The overall pattern of the described molars is clearly different from that of D. minus and D. majus, and much more similar to the pattern observed in D. nagrii. Morphometrically, the described sample agrees with the earlier specimens of D. nagrii (Table I, Colbert, 1935; Gaur et al., 1983; Gaur, 1992). The teeth positions clearly overlap in size with the already studied material and fall pretty well within the range of D. nagrii (Fig. 3, Table I). Lacking adequate material, it is referred to as D. cf. nagrii. Nevertheless, more material is needed for precise identification.

CONCLUSIONS

The presence of Dorcatherium indicates more or less closed and humid habitats (Kohler, 1993; Gentry, 2005; Eronen and ROssner, 2007). The faunal composition suggests a humid habitat pocket with abundant cover indicating the dominance of forested landscapes during the middle Miocene and the early late Miocene times of the Chinji Formation. The presence of D. nagrii with D. minimus, D. minus and D. majus in the Chinji Formation suggests a strong connection to wet, forested habitats with dense understory, where the animals could hide in vegetation or water from predators (Colbert, 1935; West, 1980; Farooq et al., 2007a-b; Badgley et al., 2008; Khan et al., 2008). A significant representation of tragulids with adaptations to ecotonal wet and swampy habitats indicates humid conditions in the Chinji Formation of the Lower Siwaliks.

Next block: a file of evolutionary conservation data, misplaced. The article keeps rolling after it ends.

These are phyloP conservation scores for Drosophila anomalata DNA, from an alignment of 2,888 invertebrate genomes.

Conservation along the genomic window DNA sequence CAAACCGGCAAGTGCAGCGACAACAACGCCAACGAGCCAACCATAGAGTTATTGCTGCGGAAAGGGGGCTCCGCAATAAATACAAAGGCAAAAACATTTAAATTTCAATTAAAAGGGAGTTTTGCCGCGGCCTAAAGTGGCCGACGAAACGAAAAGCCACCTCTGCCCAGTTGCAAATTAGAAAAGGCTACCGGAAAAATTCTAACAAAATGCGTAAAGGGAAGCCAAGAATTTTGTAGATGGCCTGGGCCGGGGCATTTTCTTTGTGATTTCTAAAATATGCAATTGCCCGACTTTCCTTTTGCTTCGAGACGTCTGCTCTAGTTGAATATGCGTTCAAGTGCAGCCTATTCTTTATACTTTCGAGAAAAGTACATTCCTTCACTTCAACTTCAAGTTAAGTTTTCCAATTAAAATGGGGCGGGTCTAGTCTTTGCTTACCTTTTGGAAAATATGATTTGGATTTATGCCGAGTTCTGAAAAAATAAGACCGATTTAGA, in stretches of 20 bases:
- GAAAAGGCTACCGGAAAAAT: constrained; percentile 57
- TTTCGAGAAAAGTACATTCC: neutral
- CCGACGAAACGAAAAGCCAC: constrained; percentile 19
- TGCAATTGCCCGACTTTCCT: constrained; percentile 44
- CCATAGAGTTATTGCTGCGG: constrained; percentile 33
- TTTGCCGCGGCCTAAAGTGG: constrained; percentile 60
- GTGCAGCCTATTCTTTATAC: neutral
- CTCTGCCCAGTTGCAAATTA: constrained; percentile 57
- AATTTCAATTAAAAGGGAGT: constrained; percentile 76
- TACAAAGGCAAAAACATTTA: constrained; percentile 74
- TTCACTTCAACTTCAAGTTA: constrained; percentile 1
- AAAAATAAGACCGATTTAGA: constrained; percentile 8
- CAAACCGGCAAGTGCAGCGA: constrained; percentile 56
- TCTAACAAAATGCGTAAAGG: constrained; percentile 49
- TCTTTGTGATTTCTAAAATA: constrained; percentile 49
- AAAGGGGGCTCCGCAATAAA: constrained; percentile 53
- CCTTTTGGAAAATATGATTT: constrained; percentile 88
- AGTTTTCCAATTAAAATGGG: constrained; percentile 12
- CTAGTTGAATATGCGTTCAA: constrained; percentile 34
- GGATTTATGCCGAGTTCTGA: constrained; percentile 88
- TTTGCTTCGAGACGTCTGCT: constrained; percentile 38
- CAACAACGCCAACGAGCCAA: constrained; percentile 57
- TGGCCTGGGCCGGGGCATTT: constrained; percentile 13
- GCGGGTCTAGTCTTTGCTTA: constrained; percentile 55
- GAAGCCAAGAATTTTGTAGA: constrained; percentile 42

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Muhammad Akbar Khan1 and Muhammad Akhtar2, 1Zoology Department, Government College University, Faisalabad, Pakistanm, 2Palaeontology Laboratory, Zoology Department, Quid-e-Azam Campus, Punjab University, Lahore, Pakistan
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Author:Khan, Muhammad Akbar; Akhtar, Muhammad
Publication:Pakistan Journal of Zoology
Article Type:Report
Geographic Code:9PAKI
Date:Dec 31, 2011